Dislocated Chinese Garment Workers Exchange Across National Borders
According to the former Hong Kong seamstresses, they faced shortened work hours and wages, and ultimately unemployment. Many employers only gave Hong Kong seamstresses the work of sewing label in order to fill the quota of having goods made in Hong Kong, when the majority of the garment was produced elsewhere. Other garment employers imposed outrageous demands for multi-skilled seamstresses, knowing that local garments did not meet all the qualifications, which gave employers the excuse to hire cheaper, migrant workers from other regions.
Wu Mei Lin, the coordinator of HKWWA, provided the economics and politics of globalization that lead to the dislocation of seamstresses. With the opening of the Hong Kong market during the 1980s, many garment manufacturers moved production out of Hong Kong into mainland China, causing the drastic decrease of garment industry jobs in the city. With the higher cost of production in Hong Kong, the abolishment of the Multifiber Agreement (MFA) not only has impact across nations, but its elimination causes the shift of garment manufacturing to regions of China with cheaper cost of production, as garment workers dwindle from 3 million to 20,000 in 2000 in Hong Kong.
In paralleling fashion, the end of Multifiber Agreement caused similar dislocation of garment workers in San Francisco. According to Fei Yi Chen, one of the former garment workers and now a community organizer for Chinese Progressive Association, approximately 16,500 San Francisco jobs were lost in the garment manufacturing industry between 1990 and 2000.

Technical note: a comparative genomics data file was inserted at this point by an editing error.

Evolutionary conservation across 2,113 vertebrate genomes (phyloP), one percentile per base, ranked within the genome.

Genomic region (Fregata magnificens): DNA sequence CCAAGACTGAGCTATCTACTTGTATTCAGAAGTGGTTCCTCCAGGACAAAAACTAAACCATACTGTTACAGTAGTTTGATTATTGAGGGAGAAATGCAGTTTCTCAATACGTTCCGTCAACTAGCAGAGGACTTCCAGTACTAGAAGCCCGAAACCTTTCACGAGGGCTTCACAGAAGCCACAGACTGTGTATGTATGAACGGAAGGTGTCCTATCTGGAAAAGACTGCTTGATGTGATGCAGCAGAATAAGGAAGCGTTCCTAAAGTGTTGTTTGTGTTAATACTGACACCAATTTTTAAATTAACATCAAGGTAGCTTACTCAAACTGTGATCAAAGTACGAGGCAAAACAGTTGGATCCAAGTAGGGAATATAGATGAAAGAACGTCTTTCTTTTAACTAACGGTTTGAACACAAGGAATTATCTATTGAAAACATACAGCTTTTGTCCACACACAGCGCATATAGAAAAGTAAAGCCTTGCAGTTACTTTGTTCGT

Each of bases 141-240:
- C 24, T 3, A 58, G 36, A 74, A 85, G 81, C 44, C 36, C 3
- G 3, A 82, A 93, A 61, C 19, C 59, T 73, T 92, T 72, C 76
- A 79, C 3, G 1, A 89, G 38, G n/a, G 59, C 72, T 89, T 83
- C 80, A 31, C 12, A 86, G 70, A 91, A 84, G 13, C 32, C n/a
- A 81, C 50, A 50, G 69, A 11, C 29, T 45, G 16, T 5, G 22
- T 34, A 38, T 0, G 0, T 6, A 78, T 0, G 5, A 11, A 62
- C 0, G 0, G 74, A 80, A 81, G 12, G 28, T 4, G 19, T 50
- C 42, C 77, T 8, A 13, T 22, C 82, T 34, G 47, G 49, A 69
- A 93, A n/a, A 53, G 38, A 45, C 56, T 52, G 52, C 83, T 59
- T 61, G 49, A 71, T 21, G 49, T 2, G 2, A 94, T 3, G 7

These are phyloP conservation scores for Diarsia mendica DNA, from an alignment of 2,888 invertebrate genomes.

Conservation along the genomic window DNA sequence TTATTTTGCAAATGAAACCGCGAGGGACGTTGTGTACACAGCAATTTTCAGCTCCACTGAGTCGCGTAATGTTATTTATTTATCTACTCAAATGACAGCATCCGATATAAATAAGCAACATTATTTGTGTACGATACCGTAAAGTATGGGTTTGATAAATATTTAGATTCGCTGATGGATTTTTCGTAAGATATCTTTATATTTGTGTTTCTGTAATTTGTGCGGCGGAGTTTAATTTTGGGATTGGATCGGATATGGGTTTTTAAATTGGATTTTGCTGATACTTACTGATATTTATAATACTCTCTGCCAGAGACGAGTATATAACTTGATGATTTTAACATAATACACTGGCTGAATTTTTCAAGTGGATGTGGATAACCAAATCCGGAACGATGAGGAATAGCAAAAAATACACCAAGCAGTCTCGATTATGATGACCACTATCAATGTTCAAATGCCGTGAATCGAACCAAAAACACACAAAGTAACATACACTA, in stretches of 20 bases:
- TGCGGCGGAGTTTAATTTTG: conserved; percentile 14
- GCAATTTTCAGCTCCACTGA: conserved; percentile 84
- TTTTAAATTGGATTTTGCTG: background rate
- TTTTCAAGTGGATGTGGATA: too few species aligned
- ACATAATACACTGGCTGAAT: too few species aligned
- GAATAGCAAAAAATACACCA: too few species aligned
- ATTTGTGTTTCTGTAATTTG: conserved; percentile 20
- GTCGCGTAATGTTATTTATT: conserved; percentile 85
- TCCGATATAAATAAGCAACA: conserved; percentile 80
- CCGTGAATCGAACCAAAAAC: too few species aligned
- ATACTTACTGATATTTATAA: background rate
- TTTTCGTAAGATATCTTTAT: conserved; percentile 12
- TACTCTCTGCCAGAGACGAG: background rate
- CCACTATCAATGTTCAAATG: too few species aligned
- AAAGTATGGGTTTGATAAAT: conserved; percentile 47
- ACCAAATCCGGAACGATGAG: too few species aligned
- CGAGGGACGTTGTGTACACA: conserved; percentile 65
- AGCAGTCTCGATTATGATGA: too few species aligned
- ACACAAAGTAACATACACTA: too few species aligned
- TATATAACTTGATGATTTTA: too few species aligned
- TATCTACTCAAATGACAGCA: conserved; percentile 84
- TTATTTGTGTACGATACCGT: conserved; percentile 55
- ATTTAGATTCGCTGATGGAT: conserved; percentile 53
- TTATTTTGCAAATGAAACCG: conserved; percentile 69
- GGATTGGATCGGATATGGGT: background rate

With common struggles to for basic employment rights, garments workers from San Francisco and Hong Kong became involved with community-based organizing: the Hong Kong garment workers with Hong Kong Woman Worker Association and the San Francisco garment workers with Chinese Progressive Association. With campaigns that focus on minimal wage, worker protection, and basic benefits, HKWWA opposes the privatization and outsourcing jobs in Hong Kong, the increase of corporate power, and the decrease of state accountability. The exchange between workers highlighted how worker struggles are not limited to the United States or Hong Kong.
The CPA and HKWWA exchange illustrates the need to broaden the discussion around trade and worker rights beyond the benefits to countries. The discussion must analyze those specifically within China and the United States that are benefiting from the WTO trade policies. From the dislocated garment workers in San Francisco and Hong Kong, it is clear the middle age low-wage women workers are caught in the cycle of job and economic insecurity and limited work benefits. Despite their struggles, their narratives and collective organizing also illustrate the solidarity and power of garment workers in reinstituting proper worker’s rights.